A Colchester dispatcher is pictured at work this past spring. (File photo by Michaela Halnon)

Town officials say they’re moving forward with plans to merge emergency dispatch operations with South Burlington after the Colchester Selectboard approved a transfer of $150,000 left in the general fund to the dispatch enterprise fund.

Assistant town manager and CFO Aaron Frank said the dispatchers will likely work out of a building on Gregory Drive in South Burlington, right behind that town’s police station.

The consolidation will act as a “pilot program” for the broader regionalized dispatch effort involving nine area towns. A governing body, called the joint survey committee, has been meeting to discuss a countywide merger since at the beginning of 2017.

National consultants say a regional model could shorten emergency response times by 60 to 90 seconds, create a cost-efficient staffing structure and provide the chance for career advancement among employees.

“We are basically the beta test,” town manager Dawn Francis said. “For all the different steps that are needed and how you troubleshoot all the different issues when you fold somebody into a dispatch operation.”

The interim consolidation will also include Milton. Colchester currently provides dispatch services for the neighboring town and is reimbursed based on Milton’s share of calls, wages, supervision, overhead and equipment.

A similar contract will likely be used for this new agreement, though it’s still unclear whether Colchester or South Burlington will contract out services, Frank said. The South Burlington City Council is expected to vote on a $150,000 contribution in the near future, he added.

The committee has until January to come up with a proposal for a union municipal district if members want the measure to make it onto the 2018 Town Meeting Day ballot. However, solid numbers will likely need to be in place far sooner to allow individual towns to begin crafting budgets.

The Gregory Dr. building itself has been tapped to hold any other towns that decide to join in regionalized dispatch in the meantime, Frank said, reducing the need for another physical relocation in the future.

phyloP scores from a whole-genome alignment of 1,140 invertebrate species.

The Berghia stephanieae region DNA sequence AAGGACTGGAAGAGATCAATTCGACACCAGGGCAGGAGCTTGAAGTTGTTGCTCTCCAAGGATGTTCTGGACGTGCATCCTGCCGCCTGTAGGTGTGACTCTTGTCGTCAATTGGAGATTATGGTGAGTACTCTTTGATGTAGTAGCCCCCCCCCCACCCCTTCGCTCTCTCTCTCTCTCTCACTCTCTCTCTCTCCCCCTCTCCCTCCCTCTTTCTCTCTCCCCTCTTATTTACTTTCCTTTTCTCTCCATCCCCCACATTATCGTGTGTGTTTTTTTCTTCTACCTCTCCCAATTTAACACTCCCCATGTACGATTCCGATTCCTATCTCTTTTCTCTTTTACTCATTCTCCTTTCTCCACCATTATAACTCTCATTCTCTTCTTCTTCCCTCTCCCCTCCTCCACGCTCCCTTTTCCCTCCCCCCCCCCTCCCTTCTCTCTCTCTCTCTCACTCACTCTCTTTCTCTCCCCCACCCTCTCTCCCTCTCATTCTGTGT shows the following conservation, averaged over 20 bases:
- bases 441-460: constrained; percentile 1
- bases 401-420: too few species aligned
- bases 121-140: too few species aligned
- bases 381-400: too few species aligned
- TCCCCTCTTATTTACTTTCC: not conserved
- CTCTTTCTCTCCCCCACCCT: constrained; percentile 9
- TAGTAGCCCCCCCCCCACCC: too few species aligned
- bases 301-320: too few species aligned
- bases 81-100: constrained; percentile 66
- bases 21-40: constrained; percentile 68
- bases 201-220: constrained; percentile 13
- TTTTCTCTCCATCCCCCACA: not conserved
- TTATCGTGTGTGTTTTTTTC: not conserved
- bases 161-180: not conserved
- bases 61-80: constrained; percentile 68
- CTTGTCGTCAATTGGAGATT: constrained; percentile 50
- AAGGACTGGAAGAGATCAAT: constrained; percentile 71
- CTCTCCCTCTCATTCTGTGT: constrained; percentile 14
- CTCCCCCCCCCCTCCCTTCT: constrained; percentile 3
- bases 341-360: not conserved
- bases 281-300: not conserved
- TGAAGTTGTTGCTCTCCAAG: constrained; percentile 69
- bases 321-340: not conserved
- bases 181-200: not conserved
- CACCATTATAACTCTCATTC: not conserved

The step-by-step approach to consolidation will help advance the entire effort, Frank said, while giving Colchester, South Burlington and Milton some short-term benefits.

“You kind of have to invest something to get something,” Frank said, noting the town’s $150,000 contribution will likely cover the amount it would have to pay into the regionalized model.

The selectboard moved dispatch funding to the top of its priority list when deciding how any leftover monies should be spent, up from the fourth priority originally suggested by the town manager’s office.

“That’s not the kind of thing that staff could have predicted in terms of their support,” Francis said. “To commit that kind of funding for that initiative is commendable on the part of the board.”

The total amount of money left over at the end of the fiscal year could be anywhere between $200,000 and $400,000, Francis said.

Most comes from unfilled staff positions, she noted, and town departments that have come in under budget.

Second on the surplus priority list is $40,000 for the purchase of seven new “Welcome to Colchester” signs to be placed at prominent locations around town. Francis said the new signs have been ordered and will be installed some time this summer.

Subsequent priorities include placing $200,000 in the fiscal year 2019 general fund to offset future property taxes and using any remaining money to fund a portion of accrued general fund leave time and planned park improvements at Bayside Park or Bayside Hazelett properties.